Fort Knox, Kentucky- Cadets with 4th Regiment, Advanced Camp, put their leadership abilities to the test at the field leader reaction course as part of Cadet Summer Training, June 26, 2024.

The Field Leader Reaction Course is not just a test of individual skills but a platform that builds unity and teamwork among the Cadets. At the beginning of each obstacle, Cadre selects a Cadet to be the squad leader for that station. The squad leader is responsible for leading the others towards the solution to the problem. In their role as facilitators, the Cadre are allowed to make the rules slightly more challenging during the course, such as stipulating that no one can talk except the squad leader. This necessitates high adaptability and quick decision-making, constantly pushing the Cadets to learn and grow as leaders.

Cadet Min Kim, University of California, has always felt a deep commitment to serve his country, inspired by his family members who also served before him. He believes that being able to listen is not just one of the most critical aspects of leading but a crucial skill that every leader must master to understand and empathize with their team truly. 

“Your trigger finger as a leader is your thumb,” said Kim, “Because you’re always pressing the radio.”

It can be challenging for Cadets to bond with a group of people they’ve just met. However, Kim mentioned that his squad has successfully bonded through their shared experiences.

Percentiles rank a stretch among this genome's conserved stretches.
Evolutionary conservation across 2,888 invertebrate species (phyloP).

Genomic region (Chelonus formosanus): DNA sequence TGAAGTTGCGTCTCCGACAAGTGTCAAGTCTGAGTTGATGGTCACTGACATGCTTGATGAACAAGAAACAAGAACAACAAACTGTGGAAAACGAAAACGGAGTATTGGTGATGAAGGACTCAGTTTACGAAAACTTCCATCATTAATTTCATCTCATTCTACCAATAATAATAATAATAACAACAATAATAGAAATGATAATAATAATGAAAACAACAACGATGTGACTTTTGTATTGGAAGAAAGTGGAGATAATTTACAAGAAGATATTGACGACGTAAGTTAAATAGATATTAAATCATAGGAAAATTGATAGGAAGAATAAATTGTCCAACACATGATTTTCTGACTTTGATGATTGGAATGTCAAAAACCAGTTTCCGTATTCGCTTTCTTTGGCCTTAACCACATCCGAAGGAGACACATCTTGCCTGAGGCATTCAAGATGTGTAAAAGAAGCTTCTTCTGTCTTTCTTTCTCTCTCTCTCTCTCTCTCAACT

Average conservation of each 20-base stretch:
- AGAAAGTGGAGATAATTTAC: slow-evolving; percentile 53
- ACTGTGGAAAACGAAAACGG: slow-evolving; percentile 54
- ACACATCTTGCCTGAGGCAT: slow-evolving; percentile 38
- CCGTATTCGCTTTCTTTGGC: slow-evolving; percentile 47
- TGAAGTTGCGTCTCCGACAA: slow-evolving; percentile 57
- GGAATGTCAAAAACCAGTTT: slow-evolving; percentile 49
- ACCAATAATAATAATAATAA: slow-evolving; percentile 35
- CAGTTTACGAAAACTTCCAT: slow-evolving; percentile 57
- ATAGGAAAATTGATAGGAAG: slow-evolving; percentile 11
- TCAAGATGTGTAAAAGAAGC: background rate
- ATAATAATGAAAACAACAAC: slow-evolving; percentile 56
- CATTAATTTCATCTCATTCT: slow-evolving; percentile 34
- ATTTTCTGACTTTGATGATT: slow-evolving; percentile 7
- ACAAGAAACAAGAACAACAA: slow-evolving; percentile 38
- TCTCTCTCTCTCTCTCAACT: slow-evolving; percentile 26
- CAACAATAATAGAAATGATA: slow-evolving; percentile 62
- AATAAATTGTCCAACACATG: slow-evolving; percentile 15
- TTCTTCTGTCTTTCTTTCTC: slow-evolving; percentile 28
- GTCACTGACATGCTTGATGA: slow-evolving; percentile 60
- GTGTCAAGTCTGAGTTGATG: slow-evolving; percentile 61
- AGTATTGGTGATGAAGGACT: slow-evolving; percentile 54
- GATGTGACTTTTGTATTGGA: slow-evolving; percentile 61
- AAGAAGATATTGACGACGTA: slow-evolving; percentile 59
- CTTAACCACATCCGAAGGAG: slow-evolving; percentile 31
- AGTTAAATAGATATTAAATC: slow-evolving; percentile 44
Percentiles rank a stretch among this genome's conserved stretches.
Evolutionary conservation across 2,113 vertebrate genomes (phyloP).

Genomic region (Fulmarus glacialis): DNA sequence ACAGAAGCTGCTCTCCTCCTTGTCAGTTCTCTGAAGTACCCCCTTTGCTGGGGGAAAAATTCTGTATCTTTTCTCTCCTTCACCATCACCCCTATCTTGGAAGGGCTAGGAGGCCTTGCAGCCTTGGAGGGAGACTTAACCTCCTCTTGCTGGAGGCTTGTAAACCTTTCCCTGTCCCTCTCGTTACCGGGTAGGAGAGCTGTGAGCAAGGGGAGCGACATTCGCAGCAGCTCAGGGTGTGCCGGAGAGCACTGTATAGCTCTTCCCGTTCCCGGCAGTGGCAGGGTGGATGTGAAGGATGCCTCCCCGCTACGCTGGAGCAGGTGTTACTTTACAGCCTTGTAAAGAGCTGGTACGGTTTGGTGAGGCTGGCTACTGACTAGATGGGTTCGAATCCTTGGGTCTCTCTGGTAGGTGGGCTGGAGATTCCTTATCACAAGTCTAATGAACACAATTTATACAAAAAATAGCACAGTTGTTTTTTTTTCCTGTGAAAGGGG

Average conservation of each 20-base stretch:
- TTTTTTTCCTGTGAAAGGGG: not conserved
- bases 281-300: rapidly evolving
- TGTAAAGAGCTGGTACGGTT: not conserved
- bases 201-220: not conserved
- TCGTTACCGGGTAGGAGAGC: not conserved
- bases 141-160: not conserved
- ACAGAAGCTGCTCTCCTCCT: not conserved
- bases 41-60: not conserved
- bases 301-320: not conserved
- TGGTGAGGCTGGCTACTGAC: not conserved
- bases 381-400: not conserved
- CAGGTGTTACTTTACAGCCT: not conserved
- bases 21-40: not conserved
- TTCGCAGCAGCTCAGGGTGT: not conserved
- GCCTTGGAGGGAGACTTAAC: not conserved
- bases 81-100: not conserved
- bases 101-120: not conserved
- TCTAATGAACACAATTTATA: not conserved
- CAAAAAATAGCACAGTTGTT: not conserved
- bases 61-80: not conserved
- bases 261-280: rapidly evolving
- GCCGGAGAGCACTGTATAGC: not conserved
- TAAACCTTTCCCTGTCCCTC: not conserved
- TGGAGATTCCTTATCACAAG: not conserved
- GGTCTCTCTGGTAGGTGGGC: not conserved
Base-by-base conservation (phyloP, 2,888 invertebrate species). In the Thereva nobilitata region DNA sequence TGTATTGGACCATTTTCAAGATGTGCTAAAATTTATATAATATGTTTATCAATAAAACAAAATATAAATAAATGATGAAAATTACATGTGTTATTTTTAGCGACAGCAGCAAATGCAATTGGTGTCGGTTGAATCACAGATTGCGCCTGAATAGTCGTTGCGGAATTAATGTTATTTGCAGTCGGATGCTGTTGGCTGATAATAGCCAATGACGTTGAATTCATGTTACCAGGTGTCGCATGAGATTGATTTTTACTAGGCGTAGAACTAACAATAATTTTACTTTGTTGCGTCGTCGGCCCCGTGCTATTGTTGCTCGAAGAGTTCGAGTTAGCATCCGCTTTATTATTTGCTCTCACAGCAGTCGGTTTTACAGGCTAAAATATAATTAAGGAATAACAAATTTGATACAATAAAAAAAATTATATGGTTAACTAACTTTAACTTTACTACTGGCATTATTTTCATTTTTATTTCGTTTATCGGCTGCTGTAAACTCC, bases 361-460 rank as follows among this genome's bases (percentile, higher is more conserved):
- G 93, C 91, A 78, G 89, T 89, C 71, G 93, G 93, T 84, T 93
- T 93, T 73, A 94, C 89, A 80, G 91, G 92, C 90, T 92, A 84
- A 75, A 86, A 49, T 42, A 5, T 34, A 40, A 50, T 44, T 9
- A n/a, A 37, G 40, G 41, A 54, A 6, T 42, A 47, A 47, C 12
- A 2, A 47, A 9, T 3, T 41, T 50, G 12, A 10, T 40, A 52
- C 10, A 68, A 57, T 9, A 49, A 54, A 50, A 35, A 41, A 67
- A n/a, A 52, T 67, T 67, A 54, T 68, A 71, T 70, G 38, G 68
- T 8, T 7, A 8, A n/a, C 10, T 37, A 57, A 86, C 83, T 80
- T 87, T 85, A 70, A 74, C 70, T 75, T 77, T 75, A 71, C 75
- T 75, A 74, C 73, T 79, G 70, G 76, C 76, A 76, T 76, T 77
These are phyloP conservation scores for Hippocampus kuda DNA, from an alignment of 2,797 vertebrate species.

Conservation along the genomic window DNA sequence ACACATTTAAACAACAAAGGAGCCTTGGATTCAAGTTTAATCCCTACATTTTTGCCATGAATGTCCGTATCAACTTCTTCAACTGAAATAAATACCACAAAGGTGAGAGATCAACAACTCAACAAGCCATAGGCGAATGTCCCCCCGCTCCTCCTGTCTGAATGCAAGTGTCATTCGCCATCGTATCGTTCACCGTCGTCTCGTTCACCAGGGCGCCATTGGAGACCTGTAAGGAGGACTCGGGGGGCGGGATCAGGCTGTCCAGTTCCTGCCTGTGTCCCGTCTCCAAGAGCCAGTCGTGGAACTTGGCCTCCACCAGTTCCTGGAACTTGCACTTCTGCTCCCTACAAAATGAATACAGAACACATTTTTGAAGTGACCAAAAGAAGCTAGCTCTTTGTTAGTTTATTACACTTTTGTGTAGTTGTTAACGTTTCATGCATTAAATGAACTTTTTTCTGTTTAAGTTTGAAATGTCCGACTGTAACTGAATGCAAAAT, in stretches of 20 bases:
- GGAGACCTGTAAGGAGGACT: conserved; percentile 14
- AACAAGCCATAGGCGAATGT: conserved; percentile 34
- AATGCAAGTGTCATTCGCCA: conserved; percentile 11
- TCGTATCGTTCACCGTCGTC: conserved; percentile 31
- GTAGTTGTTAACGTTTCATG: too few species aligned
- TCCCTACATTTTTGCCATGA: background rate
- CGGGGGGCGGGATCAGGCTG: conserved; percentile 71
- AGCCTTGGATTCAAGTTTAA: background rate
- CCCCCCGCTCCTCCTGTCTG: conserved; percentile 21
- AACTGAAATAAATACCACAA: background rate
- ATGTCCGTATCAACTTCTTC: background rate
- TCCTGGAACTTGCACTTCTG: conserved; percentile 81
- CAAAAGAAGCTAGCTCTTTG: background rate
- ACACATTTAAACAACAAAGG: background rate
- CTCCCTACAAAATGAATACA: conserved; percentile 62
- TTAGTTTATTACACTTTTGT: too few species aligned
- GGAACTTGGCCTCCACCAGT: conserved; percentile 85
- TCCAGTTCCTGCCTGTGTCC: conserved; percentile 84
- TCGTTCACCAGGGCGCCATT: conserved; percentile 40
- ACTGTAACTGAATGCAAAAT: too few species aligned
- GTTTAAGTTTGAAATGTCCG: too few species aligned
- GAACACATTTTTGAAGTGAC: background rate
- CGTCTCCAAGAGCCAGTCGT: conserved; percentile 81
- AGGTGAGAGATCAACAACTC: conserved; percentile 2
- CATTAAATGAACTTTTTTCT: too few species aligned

“I consider this whole squad my close friends,” said Kim, “It’s really nice to have that close support for days like these.” 

Cadet Emily Gillis from Western Kentucky University joined ROTC because she wants to protect the rights and opportunities that America has provided her. Adopted from China at a young age, Gillis holds the freedoms she is given here to a very high degree. 

“I don’t want to take my citizenship for granted,” said Gillis, “If I were still in China, there is much I would have never had and never would have experienced.” 

While she isn’t planning to go on active duty, Gillis still feels she is protecting her family and those she cares about. She also hopes to inspire those who come here from other countries, whether through adoption or immigration. 

Gillis mentioned that individuals who were raised in America can often overlook their rights because they’ve never lived in a place with limited freedom. She stated that she enjoys expressing her opinion, something she wouldn’t have been able to do if she had stayed in China.

Gillis sees her service in the military as a way to show her dedication to her country. It is her way of expressing, ‘I’m American.’ 

“I’m proud to be an American,” said Gillis “I worked to learn the history and language, and now I am here representing myself.” 

Gillis is proud of her performance during the FLRC and believes she gave her personal best through every obstacle. However, one thing ROTC has taught her is that you can always build on everything you do. She shared that she came to CST with little experience and has focused on learning in every situation she can.

“I just continue to build,” said Gillis, “You’re never going to be an expert, but every time you push your limits, you’re getting closer to reaching that excellence.” 

Gillis stated that her squad effectively collaborated during the obstacles. She is convinced that today’s experience demonstrated their ability to work well together when 4th Regiment goes for their FTX and faces stressful environments.


About the Author: Andrew Berger
Andrew Berger is a senior at Ball State University majoring in Photojournalism. He is the Photo Editor of the Ball State Daily News and a member of the NPPA.